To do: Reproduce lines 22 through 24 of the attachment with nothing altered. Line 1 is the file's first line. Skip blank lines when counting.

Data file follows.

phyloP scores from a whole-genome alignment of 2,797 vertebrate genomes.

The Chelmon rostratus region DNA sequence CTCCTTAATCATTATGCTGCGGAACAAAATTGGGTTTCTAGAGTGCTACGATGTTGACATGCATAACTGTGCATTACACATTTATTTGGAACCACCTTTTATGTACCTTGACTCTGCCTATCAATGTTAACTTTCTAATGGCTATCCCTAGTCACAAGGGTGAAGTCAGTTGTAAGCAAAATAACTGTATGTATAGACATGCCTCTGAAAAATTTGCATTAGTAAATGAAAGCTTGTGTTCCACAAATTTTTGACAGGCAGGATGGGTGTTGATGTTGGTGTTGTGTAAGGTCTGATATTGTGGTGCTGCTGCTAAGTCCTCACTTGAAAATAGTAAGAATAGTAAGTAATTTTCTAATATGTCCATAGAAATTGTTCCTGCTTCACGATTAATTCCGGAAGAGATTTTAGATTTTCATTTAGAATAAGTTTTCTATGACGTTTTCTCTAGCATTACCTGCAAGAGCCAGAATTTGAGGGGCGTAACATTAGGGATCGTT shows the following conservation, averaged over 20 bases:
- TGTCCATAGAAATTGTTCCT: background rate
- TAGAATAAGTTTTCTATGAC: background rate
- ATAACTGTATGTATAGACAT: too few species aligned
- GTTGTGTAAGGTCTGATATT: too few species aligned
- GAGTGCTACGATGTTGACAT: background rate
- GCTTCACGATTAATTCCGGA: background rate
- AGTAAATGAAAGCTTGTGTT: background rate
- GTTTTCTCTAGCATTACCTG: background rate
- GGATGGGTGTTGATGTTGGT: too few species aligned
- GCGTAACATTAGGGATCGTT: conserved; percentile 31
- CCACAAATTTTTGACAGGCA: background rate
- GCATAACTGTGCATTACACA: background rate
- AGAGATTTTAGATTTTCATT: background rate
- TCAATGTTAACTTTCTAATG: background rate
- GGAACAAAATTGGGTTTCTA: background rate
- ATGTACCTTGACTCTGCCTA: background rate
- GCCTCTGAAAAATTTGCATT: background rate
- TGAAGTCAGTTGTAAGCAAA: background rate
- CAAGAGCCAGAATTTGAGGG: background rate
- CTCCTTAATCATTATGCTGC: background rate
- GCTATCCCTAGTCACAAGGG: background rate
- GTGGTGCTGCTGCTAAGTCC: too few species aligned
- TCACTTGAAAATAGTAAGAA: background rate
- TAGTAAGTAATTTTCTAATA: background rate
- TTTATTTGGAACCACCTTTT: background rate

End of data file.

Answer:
- CTCCTTAATCATTATGCTGC: background rate
- GCTATCCCTAGTCACAAGGG: background rate
- GTGGTGCTGCTGCTAAGTCC: too few species aligned